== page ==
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Hummus Goes Mainstream

A few years ago, I wrote an article on Ralph Nader, and I recall coming across this story from 1980 in the Christian Science Monitor, in which the reporter feels compelled to define "hummus":

Mark Green, who's just taken a leave of absence as head of Congress Watch to run for the New York legislature, has watched Nader, too, for years as a friend and disciple. He says, "Ralph reminds me of a camel -- he has the discipline to go for 10 or more hours without eating, but when he does it's in such volume that he seems to be storing it away for the future. He's happy when he's eating, and he'll eat whatever is in front of him, as long as it's not on the FDA list (of hazardous substances) . . . I really would be shocked to find him wolfing down a diet soda and a hot dog [both of which Nader has campaigned against]." Among the Nader favorites when he takes a camel break: chocolate cake, fresh salmon, veggies, the Lebanese dish called hummus, and of course, his mother's Arabian home cooking.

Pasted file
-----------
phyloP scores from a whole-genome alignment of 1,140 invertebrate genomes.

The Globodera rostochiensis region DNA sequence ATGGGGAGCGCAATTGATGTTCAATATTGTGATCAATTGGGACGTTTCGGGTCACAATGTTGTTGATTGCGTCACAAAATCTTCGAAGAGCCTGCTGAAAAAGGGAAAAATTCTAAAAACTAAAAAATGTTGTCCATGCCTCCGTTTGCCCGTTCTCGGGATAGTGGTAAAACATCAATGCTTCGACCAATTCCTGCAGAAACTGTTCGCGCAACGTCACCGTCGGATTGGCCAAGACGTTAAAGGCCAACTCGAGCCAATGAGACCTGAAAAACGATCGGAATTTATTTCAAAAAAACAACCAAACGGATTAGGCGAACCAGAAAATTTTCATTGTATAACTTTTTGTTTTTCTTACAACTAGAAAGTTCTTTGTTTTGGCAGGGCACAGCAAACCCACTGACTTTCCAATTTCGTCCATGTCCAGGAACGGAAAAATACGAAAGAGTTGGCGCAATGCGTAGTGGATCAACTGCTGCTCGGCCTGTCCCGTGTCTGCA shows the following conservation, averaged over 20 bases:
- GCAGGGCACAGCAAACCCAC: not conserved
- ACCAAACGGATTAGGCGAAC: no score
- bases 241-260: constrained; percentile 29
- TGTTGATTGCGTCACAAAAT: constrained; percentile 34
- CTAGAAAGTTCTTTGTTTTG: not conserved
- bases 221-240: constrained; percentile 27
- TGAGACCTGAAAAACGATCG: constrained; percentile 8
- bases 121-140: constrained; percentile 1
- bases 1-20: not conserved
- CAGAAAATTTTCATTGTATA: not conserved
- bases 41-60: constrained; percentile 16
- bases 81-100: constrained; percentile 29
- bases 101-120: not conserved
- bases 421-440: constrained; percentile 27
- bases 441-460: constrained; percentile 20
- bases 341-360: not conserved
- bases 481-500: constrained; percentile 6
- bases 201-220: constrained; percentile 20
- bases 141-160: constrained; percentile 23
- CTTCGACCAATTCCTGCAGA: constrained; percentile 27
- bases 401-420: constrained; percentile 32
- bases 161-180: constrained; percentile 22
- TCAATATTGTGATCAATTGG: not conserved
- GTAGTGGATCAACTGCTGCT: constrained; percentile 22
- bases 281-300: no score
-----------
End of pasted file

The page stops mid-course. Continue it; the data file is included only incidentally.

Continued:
I thought of that when I read today's New York Times story about the spread of hummus consumption in the U.S. Of course, it's being Americanized with lots of accessory flavors:

“BACK home, they would shoot me in the head for doing this to hummus,” Majdi Wadi said as he waited to board a flight to Los Angeles, where he would meet with Costco executives to pitch his company’s roster of 14 flavored hummus varieties, including artichoke-garlic and spinach....
Holy Land opened in Minneapolis in 1987 as a storefront cafe that sold tubs of hummus as a sideline. Back then, Americans didn’t eat a lot of hummus. A staple of the counterculture in the 1960s and 1970s, hummus was long relegated to health food stores and “ethnic” aisles of markets. More recently, though, Americans seem to have decided that this low-fat, high-protein snack with a little olive oil stirred in is not so exotic. Industry giants have joined the market, for chips require dips. In 2008 Frito-Lay North America, a division of PepsiCo, became an owner of Sabra Dipping Company, producer of more than a dozen hummus varieties, including one with salsa.